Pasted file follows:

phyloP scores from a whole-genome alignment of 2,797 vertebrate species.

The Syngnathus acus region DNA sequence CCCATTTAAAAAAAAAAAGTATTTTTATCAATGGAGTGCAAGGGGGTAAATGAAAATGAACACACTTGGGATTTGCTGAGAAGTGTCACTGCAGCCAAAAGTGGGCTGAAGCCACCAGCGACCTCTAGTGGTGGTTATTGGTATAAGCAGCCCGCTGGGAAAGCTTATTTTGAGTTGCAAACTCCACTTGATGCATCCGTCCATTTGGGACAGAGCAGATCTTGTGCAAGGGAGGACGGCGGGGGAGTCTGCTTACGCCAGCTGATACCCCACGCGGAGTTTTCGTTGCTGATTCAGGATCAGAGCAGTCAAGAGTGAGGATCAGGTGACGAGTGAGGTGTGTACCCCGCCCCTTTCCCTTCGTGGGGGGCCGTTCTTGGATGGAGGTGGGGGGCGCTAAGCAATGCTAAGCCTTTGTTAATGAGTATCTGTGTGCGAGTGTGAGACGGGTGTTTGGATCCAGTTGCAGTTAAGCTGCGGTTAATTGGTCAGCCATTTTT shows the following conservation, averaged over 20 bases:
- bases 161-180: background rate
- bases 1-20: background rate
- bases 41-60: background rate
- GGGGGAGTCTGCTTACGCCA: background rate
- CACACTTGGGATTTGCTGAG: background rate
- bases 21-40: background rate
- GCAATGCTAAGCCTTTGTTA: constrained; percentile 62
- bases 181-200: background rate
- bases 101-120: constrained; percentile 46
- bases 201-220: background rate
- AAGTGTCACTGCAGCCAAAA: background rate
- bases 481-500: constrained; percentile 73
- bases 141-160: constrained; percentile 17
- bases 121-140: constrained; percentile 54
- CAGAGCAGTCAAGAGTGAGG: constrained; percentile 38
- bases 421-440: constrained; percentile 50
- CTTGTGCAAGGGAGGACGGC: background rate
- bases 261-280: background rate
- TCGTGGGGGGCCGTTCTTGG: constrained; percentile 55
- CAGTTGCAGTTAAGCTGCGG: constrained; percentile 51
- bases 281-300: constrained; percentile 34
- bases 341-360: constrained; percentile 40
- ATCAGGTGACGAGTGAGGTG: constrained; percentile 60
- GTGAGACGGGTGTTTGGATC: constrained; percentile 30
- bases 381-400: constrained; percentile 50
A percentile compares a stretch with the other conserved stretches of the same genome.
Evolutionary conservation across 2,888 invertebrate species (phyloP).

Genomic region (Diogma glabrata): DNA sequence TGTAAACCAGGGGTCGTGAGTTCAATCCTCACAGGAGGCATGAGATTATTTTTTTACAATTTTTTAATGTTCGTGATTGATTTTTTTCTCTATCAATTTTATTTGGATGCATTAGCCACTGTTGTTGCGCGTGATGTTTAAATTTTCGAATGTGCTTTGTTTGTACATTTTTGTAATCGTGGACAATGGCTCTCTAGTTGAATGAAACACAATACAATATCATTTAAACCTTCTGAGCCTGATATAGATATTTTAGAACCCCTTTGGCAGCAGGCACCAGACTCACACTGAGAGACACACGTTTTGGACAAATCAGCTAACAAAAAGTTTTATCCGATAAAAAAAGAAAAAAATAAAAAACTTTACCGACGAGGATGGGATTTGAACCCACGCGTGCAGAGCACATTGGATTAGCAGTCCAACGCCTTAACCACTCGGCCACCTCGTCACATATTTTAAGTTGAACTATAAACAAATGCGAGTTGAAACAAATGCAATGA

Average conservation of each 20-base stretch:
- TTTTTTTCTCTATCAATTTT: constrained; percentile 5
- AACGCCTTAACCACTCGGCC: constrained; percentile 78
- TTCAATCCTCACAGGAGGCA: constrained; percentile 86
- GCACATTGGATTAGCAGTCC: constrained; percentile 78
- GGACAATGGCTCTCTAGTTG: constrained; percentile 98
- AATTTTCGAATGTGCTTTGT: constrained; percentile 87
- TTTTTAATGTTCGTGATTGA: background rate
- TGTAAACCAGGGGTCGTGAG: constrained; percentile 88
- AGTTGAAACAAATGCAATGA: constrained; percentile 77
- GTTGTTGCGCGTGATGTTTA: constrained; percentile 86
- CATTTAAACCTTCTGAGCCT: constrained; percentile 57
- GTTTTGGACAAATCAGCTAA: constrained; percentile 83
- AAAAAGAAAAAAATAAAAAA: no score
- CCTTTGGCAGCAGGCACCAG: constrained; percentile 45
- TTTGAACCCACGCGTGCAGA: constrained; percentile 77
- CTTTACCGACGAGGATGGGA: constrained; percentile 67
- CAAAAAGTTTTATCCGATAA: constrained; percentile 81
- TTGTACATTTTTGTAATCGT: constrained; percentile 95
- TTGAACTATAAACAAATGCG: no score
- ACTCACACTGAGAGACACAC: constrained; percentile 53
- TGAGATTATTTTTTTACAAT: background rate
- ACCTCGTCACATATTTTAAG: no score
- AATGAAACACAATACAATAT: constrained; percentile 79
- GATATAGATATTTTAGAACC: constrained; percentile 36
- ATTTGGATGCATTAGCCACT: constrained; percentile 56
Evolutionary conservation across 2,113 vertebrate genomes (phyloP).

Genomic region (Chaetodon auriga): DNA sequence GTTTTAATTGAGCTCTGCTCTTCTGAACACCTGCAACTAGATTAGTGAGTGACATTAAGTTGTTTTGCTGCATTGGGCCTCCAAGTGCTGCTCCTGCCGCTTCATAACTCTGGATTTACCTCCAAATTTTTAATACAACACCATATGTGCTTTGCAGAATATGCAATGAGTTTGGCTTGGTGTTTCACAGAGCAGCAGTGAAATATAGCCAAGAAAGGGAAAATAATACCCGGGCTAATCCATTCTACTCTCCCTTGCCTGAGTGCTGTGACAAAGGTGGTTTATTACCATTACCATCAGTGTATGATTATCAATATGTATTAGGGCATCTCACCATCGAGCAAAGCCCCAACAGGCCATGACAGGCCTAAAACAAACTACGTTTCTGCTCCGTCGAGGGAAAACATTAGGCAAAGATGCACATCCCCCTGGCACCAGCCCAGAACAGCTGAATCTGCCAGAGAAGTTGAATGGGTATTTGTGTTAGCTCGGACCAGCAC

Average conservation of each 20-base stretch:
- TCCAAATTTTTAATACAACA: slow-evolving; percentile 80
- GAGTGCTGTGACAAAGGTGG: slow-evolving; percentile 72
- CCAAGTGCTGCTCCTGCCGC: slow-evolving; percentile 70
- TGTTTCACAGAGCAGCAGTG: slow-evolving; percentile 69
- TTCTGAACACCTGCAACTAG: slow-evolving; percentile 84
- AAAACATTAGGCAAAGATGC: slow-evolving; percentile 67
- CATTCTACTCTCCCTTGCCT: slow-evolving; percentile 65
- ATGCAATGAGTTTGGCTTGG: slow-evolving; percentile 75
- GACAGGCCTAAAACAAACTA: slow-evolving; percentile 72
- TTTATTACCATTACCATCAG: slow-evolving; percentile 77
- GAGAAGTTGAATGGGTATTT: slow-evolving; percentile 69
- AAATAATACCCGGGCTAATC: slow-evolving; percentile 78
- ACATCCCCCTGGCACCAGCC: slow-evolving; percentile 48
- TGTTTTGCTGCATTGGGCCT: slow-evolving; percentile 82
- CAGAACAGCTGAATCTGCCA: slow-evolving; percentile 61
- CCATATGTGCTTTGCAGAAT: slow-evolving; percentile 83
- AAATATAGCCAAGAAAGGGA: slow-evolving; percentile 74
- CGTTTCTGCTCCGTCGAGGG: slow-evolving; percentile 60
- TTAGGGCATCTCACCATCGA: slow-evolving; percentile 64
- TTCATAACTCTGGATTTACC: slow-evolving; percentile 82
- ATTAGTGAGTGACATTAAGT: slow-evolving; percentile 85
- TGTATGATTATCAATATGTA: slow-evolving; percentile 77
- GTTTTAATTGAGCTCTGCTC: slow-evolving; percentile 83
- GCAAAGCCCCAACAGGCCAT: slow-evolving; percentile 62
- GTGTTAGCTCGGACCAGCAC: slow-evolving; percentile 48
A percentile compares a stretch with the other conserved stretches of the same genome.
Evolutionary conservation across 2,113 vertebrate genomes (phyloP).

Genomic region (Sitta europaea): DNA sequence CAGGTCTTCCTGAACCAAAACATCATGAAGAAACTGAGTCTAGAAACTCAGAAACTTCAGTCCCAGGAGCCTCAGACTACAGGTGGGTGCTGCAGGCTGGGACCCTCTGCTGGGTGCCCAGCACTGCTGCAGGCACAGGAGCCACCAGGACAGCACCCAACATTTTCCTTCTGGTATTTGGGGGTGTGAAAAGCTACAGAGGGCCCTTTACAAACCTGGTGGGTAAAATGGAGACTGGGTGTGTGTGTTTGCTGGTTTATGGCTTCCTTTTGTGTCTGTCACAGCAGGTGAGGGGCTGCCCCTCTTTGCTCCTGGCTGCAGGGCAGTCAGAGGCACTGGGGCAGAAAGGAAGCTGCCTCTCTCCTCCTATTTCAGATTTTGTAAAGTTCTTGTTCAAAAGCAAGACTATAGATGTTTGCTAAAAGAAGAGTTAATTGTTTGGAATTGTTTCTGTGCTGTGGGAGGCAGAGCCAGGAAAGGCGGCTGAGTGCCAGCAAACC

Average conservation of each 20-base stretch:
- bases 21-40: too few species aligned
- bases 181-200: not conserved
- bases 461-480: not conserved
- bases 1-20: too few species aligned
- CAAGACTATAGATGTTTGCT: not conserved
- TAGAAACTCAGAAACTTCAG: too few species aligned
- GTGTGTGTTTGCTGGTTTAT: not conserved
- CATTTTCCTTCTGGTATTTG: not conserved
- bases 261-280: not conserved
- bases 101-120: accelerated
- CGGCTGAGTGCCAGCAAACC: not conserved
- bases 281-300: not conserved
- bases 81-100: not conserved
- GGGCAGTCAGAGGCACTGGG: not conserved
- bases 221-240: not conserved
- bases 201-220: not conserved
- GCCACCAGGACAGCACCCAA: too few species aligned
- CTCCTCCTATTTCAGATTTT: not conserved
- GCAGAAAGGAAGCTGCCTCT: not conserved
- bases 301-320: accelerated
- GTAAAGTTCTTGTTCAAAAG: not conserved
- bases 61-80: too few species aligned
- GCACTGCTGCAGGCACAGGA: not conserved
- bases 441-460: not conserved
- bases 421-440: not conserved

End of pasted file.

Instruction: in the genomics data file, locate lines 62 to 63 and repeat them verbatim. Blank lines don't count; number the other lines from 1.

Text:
- CCAAGTGCTGCTCCTGCCGC: slow-evolving; percentile 70
- TGTTTCACAGAGCAGCAGTG: slow-evolving; percentile 69